"That means, in practical terms that those who are sent back to Libya are subject to the most inhumane violations of their most basic rights. We should not turn a blind eye to this situation," he said.
MSF also said the focus has not been on assisting and rescuing people in peril, but rather on supporting the Libyan coastguard and thereby forcing the return of thousands of refugees and asylum seekers to a place they say is not safe.
The defeat of the resolution in the Parliament raises other, more political, questions around the increased representation of the right in what is now a far more fragmented European Parliament. (Another vote that got little attention condemned the proposed death penalty for homosexuality in Uganda - three MEPs voted against it.)
While Fine Gael MEPs have given their own reasons for voting against the migrant motion, other members of its EPP family evoked arguments around Christianity and the need for greater border control as their reasons for voting it down.
One Hungarian member of the EPP, Balazs Hidveghi, said during the debate that adopting the resolution would be "a clear letter of invitation to millions of people in Africa".
The Fine Gael position has left it open to criticism over the political company it is keeping in the voting rounds.
"I was shocked that the Fine Gael MEPs voted against the resolution. I was even more shocked because they sided with the far-right group in the European Parliament who clapped when the resolution went down. That was such a disgrace," said Green Party MEP for Ireland South, Grace O’Sullivan who voted in favour of the motion along with her colleague Ciarán Cuffe.
As Fine Gael continue to vote with the EPP in this Parliament’s term, they might find themselves again falling in line with votes that back the values of some of the members of the group.
"For years, the EPP were pulled to the centre because they needed the Social Democrats to vote with them," said Aidan Regan – Assistant Professor of the School of Politics and International Relations in UCD.
Both groups had, for years, formed an alliance to vote through measures that kept the Parliament firmly in the centre ground. Now both groups need to form alliances with groups further to their left or right. "Now the Parliament is much more fragmented so we’ll probably see the real colours of the EPP," said Regan.
This vote of its MEPs is at odds with what Tánaiste and Minister for Foreign Affairs, Simon Coveney said in his recent criticism the EU approach to migration and its "inability to deal collectively" not just with the crisis in general, but also on the need for more humanitarian assistance in the Mediterranean.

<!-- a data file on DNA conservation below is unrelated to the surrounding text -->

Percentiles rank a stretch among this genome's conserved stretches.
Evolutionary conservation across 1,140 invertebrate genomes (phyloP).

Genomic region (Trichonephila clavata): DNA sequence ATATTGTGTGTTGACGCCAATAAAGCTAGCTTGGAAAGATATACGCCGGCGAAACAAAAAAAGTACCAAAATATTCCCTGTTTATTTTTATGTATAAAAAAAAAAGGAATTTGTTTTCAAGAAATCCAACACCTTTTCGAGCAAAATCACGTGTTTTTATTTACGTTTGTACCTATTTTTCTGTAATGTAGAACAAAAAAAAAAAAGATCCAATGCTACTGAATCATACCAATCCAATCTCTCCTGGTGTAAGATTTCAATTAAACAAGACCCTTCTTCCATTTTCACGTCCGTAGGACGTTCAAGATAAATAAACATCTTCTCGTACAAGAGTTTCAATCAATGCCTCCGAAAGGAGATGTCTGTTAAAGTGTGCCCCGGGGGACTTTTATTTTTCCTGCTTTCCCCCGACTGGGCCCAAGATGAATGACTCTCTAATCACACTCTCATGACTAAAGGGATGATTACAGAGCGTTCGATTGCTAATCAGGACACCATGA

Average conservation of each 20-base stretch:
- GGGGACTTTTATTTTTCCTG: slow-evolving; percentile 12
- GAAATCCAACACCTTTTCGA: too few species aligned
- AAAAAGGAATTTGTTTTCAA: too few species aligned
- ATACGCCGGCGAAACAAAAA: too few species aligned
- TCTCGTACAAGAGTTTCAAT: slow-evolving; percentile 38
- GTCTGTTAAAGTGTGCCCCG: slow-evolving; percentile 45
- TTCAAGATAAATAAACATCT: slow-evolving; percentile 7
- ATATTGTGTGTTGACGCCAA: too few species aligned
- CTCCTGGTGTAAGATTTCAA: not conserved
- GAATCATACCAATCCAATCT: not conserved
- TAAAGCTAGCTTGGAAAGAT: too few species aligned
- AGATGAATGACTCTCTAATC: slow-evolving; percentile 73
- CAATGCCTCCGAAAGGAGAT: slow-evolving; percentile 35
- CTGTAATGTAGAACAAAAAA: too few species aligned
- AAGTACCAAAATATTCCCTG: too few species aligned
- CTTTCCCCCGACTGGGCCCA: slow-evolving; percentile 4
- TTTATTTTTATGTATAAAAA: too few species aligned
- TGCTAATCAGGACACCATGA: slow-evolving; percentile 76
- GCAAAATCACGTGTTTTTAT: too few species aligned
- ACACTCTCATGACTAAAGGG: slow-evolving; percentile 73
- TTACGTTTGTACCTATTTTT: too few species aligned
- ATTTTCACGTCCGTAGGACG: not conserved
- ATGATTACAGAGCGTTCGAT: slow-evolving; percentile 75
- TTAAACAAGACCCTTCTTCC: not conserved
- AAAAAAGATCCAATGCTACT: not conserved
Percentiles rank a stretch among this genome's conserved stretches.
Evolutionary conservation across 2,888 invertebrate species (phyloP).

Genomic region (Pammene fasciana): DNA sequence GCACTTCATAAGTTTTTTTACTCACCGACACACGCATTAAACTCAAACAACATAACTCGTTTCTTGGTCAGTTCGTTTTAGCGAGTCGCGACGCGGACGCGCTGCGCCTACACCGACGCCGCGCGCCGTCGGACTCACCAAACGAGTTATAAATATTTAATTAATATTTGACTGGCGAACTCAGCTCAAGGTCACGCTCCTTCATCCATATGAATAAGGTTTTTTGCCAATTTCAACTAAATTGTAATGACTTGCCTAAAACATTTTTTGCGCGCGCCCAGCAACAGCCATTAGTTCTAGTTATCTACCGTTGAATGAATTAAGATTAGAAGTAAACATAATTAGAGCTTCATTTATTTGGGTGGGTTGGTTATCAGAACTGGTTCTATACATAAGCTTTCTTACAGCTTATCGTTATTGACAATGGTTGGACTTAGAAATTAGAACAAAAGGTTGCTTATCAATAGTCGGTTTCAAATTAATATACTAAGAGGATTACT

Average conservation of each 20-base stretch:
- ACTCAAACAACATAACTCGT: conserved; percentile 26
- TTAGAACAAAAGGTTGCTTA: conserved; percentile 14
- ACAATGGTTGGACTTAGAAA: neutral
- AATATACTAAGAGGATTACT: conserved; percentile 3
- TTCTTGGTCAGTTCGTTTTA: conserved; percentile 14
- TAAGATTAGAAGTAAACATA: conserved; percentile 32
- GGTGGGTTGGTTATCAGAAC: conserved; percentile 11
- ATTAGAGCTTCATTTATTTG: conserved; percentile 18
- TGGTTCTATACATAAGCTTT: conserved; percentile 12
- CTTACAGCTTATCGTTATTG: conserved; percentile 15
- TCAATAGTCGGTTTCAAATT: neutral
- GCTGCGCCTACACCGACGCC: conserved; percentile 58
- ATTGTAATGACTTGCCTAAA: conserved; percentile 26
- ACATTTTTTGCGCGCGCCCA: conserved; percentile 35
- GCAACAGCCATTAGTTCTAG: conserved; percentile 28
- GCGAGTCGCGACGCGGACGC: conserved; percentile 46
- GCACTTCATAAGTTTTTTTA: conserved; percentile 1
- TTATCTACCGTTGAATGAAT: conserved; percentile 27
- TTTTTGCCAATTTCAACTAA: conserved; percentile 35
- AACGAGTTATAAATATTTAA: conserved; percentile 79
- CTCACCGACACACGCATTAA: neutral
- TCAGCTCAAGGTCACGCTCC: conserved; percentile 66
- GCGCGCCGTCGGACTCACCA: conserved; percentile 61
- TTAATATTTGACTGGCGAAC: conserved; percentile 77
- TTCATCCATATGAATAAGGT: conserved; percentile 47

"It is not morally acceptable for the European Union not to put resources into ensuring that people do not drown in the Mediterranean," he said in response to questions in the Dáil from Independent TD, Maureen O’Sullivan.
The European Parliament vote also highlights the lack of solidarity and co-operation at EU level in addressing the migrant crisis. The incoming Commissioner, Ursula von der Leyen, has promised a "fresh start" on addressing the migrant crisis.
But her recent decision to create a new Commissioner portfolio for "protecting the European way of life" – which will have responsibility for the management of migration policy – raised concerns about her Commissionership’s willingness to appease the far right. One MEP described the creation of the portfolio as a "dog whistle" to more extremist elements.
The inability of the Parliament to come up with a united stance on the issues has raised concerns about its capacity to maintain pressure on the Commission when it comes to this highly politicised issue.
However, Ms McGuinness said she believes the Parliament will continue to examine the issue and there will be a "meeting of minds" in the Parliament.
Isobel Smith of MSF – while not commenting on the specific of the resolution – said more coherent policies are needed.
"There is an urgent need for a European search and rescue plan, there is a need for dedicated vessels and competent authorities to respond to the vessels at sea," she said.
"The European Governments must prioritise people’s lives," she said. "At the moment, things are quite ad hoc, arrangements have to be made more or less after every rescue."
Like the Ocean Viking and those on board waiting in the waters between Malta and Italy for a safe port, the EU’s position on migration it appears is all at sea.